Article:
Consider the attitude of the Obama administration, as revealed in this exchange in the White House press room last Wednesday, two days after the Boston terror attack. A journalist asked White House spokesman Jay Carney the following question:

I send my deepest condolence to the victims and families in Boston. President Obama said that what happened in Boston was an act of terrorism. I would like to ask: Do you consider the U.S. bombing of civilians in Afghanistan earlier this month that killed—that left 11 children and a woman killed a form of terrorism? Why, or why not?

The White House spokesman’s answer?

Well, I would have to know more about the incident. And obviously the Department of Defense would have answers to your questions on this matter. We have more than 60,000 U.S. troops involved in a war in Afghanistan, a war that began when the United States was attacked in an attack that was organized on the soil of Afghanistan by al Qaeda, by Osama bin Laden, and others. And 3,000 people were killed in that attack. And it has been the president’s objective, once he took office, to make clear what our goals are in Afghanistan, and that is to disrupt, dismantle, and ultimately defeat al Qaeda. With that as our objective to provide enough assistance to Afghan national security forces and the Afghan government to allow them to take over security for themselves, and that process is under way and the United States has withdrawn a substantial number of troops and we’re in the process of drawing down further as we hand over security lead to Afghan forces. And it is certainly the case, but I refer you to the Defense Department for details, that we take great care in the prosecution of this war, and we are very mindful of what our objectives are.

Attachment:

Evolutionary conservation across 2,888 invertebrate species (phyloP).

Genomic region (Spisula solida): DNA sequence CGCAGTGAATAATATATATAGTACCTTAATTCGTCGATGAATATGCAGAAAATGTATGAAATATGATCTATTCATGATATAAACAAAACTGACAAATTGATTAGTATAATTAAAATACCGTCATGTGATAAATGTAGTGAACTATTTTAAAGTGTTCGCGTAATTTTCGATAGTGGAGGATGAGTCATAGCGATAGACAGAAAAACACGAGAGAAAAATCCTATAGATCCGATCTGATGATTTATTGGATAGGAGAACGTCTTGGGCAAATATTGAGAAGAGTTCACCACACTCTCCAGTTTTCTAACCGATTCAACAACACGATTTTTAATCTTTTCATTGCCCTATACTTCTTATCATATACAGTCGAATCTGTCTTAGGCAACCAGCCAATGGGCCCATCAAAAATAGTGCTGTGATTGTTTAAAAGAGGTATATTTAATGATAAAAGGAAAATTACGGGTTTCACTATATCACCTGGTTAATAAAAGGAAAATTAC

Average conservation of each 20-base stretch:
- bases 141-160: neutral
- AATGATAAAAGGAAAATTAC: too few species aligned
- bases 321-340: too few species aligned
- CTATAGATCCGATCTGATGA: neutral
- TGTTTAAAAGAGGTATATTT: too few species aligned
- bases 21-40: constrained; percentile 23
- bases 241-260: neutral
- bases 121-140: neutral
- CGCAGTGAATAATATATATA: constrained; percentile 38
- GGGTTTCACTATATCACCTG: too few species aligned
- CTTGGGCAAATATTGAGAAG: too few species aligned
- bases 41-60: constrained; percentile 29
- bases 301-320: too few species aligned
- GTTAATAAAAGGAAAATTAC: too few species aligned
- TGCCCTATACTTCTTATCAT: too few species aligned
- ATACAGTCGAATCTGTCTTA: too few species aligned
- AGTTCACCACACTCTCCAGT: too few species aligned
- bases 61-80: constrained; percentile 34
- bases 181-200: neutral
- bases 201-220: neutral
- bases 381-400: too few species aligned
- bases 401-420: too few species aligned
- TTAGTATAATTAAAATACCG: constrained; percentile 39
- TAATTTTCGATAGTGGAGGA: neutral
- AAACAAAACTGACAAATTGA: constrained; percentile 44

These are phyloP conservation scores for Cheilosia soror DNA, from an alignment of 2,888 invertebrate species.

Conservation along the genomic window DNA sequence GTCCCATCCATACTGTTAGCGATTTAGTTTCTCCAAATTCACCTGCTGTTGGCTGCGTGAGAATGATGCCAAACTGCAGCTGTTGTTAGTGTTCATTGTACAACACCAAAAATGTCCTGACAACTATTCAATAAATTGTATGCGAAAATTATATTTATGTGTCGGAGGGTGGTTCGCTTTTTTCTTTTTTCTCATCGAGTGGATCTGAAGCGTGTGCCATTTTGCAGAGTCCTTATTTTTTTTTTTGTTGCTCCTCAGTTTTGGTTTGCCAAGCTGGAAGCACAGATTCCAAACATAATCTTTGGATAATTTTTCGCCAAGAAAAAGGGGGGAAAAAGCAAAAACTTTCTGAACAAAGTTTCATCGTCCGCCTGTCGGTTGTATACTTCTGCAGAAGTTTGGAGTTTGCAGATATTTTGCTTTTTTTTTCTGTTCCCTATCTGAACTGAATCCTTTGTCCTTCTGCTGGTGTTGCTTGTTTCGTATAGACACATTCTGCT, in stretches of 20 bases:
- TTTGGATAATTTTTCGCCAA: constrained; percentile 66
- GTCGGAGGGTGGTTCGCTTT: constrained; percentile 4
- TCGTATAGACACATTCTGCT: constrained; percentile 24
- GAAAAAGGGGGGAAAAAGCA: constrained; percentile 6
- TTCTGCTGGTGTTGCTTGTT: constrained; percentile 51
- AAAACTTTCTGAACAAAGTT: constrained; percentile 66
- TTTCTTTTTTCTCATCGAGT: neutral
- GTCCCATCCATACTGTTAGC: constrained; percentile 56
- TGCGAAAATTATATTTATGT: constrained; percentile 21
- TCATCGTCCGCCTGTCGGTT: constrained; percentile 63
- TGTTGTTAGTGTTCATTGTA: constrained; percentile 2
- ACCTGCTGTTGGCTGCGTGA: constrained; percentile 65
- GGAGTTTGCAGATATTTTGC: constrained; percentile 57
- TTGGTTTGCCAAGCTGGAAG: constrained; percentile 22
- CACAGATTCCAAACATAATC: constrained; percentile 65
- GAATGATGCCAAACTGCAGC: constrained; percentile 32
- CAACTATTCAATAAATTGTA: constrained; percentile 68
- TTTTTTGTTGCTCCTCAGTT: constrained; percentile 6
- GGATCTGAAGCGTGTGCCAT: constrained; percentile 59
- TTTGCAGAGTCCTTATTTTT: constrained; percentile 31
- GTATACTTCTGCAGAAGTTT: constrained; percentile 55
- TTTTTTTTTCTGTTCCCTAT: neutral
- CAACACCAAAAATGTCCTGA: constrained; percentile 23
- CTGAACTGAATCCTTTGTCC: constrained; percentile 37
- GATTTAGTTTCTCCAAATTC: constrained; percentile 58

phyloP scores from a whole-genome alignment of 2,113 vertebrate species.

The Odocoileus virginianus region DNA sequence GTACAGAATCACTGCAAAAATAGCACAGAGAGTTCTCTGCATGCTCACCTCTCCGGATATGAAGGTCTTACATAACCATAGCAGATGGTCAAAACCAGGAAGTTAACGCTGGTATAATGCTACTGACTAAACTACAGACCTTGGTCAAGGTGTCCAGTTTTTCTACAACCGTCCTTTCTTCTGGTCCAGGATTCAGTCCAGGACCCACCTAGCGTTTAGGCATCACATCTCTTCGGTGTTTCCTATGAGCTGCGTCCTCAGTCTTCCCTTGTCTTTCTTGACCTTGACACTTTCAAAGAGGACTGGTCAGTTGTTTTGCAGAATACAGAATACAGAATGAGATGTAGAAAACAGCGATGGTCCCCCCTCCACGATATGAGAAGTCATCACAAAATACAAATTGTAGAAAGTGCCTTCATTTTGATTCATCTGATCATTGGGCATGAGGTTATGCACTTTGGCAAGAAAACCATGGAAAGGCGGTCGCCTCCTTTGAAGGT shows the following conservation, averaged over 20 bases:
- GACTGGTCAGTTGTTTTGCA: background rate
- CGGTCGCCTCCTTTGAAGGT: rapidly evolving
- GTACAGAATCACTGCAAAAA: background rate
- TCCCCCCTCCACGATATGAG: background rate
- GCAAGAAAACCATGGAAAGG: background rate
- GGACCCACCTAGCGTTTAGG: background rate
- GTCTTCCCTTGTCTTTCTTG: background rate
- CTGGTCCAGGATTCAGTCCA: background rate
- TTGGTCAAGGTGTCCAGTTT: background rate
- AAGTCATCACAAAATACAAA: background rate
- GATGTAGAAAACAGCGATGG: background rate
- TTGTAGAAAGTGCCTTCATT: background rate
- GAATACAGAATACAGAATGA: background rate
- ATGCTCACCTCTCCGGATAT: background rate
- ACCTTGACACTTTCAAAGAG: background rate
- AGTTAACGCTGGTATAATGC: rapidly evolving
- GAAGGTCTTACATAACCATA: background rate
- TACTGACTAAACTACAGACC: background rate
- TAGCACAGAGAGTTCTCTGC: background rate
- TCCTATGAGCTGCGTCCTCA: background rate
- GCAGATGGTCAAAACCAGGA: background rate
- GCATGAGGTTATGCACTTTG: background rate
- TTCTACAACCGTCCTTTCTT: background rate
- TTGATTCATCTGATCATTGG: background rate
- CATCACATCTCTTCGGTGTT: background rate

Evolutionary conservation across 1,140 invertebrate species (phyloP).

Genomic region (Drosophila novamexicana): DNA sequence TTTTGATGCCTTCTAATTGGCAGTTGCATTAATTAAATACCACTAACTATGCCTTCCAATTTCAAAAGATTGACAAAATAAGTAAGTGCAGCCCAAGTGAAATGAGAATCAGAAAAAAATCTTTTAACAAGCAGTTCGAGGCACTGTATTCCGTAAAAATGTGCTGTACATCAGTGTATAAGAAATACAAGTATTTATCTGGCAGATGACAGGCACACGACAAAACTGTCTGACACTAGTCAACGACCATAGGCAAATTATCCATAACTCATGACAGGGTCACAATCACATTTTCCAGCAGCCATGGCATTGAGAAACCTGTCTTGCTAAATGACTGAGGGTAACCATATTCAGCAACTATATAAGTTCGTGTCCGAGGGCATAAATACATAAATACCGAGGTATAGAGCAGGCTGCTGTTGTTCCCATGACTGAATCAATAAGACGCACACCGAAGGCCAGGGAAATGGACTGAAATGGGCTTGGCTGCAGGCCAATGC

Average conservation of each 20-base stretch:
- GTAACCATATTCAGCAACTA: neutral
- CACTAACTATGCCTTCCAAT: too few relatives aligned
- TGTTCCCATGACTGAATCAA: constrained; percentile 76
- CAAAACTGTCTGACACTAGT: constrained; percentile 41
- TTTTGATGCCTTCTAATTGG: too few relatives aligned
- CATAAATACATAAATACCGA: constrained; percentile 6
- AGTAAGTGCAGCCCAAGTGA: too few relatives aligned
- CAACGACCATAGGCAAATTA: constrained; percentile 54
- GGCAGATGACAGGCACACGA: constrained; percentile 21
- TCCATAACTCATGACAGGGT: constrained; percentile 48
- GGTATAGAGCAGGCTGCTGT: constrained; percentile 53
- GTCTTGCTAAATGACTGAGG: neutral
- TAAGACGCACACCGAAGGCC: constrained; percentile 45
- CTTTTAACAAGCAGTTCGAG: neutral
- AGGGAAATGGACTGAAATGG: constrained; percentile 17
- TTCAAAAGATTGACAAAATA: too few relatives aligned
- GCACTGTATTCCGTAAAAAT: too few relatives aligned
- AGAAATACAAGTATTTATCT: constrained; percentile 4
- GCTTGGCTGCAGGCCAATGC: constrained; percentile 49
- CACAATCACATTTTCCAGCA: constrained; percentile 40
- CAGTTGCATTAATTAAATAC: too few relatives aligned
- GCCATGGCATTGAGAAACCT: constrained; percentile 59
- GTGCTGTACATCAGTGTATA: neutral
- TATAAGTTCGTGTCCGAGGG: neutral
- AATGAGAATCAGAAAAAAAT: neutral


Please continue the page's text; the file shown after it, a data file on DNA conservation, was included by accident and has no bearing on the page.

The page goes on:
Appalling. We have a White House spokesman who seems incapable of saying: We regret any inadvertent killing of civilians in Afghanistan, but American troops fighting there are not engaged in terrorism. We have a White House that lacks moral clarity about the world in which we live. Moral clarity by itself isn’t sufficient to produce a successful national security strategy, or for that matter successful domestic policies. But a degree of moral clarity and candor is surely necessary. A political leadership that cannot speak of barbarism with the same confidence with which medicine speaks, for example, of cancer, cannot understand political phenomena for what they are and cannot deal with the threats to civilization as they exist.

In the 19th century, liberals like John Stuart Mill could write of civilization and barbarism. In the last half of the 20th century, as liberalism degenerated, it fell to conservatives like Reagan and Thatcher to call the evil empire by its proper name, and to stand up to it. Do we in the 21st century have what it takes to confront and defeat today’s barbarians? It’s not a sophisticated question. But it’s a real one.